Main RITUXVAS ResultsNo difference between treatment arms of:• Mortality: 18% in each arm• Sustained remission at 12 month...
RTX versus CYC for ANCA-Associted Vasculitis (RAVE)                    Stone JH et al, N Engl J Med 2010• Randomized (1:1)...
Main RAVE ResultsNo difference between treatment arms of:• Remission without the use of prednisone at 6 months:  - RTX 64%...
Rituximab Dosage• RITUXIVAS and RAVE trials used rituximab at a dose  of 375 mg per square meter per week for 4  consecuti...
Take-Home Messages• Available data do no support the use of anti-TNF therapy  in AVV• Results from 2 RCTs comparing RTX to...
Rituximab in IgG4-related    Systemic Disease
IgG4-related systemic disease (IgG4-RSD)• IgG4-RSD is a recently recognized systemic  conditions characterized by unique p...
Organ involvement in IgG4-RSD         Khosroshahi and Stone, Curr Opin Rheumatol 2011•   Pancreas                       • ...
Conditions recognized to be explained at least partly             by the IgG4-RSD spectrum         Khosroshahi and Stone, ...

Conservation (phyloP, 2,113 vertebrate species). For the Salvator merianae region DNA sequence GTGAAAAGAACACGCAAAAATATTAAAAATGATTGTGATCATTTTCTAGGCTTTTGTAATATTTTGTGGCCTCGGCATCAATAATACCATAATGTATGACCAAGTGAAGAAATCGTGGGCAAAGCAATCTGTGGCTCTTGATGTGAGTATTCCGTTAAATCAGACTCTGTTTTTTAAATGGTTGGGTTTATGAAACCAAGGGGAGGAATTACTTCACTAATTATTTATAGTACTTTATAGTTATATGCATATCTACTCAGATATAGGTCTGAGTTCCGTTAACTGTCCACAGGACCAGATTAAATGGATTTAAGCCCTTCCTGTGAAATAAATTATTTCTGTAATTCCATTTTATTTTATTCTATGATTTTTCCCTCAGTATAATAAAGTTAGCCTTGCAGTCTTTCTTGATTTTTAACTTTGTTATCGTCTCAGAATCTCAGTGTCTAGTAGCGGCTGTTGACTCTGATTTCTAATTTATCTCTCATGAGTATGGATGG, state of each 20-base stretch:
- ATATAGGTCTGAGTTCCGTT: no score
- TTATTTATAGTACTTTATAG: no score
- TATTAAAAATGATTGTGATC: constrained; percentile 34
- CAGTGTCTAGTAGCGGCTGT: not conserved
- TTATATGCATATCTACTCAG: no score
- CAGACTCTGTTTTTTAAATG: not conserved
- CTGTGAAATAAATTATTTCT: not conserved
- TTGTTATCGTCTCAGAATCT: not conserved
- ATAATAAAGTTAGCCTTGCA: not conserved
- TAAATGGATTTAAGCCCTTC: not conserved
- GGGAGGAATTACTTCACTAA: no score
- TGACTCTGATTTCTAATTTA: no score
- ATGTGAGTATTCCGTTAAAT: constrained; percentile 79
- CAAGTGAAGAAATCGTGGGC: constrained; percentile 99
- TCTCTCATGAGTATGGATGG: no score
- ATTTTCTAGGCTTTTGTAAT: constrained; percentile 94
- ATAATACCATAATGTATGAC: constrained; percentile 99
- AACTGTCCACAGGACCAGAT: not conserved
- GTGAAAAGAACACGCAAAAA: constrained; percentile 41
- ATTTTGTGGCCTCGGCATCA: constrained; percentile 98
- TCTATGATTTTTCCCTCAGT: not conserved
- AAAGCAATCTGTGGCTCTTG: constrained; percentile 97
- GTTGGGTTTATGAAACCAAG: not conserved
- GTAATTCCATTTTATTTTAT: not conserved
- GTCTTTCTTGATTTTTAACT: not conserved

IgG4-associated sclerosing mesenteritis    Salvarani et al, Arthritis Rheum submitted
Rituximab therapy leads to rapid decline of serum IgG4 levels and prompt clinical improvement in IgG4-RSD           Khosro...
Take-home message• Rituximab is a viable treatment option  for patients with IgG4-RSD that is  refractory to conventional ...
RingraziamentiReumatologiaDr GL Bajocchi, Dr PL Macchioni, Dr N Pipitone,Dr.ssa F Rossi, Dr G Germanò, Dr.ssa L Dardani,Dr...
Grazie per l’attenzione
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Salvarani carlo nuovi farmaci biologici torino gennaio 2011_14° convegno patologia immune e malattie ra

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Salvarani carlo nuovi farmaci biologici torino gennaio 2011_14° convegno patologia immune e malattie ra

  1. 1. Nuovi Farmaci Biotecnologici nelle Patologie Reumatiche e Autoimmuni C. Salvarani, N Pipitone,MG Catanoso, L Magnani, F Muratore, Unità di Reumatologia, Ospedale di Reggio Emilia
  2. 2. Topics• TNF-blockers and Tocilizumab in Giant Cell Arteritis and Takayasu Arteritis• TNF-blockers and Rituximab in ANCA- associated Vasculitis• Rituximab in IgG4-related Systemic Disease
  3. 3. TNF-BLOCKERS AND TOCILIZUMB IN GIANT CELL ARTERITIS AND TAKAYASU ARTERITIS